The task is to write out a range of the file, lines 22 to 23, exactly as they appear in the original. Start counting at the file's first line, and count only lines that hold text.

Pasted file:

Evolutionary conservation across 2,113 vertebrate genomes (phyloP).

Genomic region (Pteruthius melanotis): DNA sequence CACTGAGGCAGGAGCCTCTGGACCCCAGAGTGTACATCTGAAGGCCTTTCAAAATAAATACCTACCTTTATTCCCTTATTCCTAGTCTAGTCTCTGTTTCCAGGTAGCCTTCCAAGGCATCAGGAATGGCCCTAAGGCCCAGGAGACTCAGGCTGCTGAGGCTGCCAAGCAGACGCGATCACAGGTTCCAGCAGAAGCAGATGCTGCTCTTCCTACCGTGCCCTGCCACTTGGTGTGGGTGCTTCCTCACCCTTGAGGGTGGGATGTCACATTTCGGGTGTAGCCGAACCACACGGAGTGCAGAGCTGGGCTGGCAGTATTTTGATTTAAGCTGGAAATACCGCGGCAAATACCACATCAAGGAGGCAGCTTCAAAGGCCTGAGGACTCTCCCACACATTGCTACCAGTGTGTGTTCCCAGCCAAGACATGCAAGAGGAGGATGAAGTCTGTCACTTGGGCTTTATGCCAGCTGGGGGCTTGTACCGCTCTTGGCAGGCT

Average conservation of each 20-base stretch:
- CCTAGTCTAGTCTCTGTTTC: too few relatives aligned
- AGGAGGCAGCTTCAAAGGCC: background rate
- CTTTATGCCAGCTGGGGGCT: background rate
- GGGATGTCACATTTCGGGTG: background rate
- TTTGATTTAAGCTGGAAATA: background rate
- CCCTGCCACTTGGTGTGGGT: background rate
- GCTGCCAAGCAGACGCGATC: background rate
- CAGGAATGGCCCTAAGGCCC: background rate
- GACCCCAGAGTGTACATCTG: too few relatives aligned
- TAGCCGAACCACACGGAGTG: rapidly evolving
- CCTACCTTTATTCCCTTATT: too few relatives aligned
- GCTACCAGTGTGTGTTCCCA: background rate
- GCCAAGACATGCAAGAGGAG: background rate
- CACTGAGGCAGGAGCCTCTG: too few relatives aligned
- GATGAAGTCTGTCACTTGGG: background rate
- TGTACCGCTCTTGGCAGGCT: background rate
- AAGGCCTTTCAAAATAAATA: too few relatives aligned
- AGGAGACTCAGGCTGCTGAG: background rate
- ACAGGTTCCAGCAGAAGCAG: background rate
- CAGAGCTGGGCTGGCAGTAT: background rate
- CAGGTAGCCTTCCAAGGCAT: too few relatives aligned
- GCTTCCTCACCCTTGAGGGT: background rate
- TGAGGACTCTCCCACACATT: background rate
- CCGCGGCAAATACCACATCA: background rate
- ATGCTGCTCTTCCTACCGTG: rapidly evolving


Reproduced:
- ACAGGTTCCAGCAGAAGCAG: background rate
- CAGAGCTGGGCTGGCAGTAT: background rate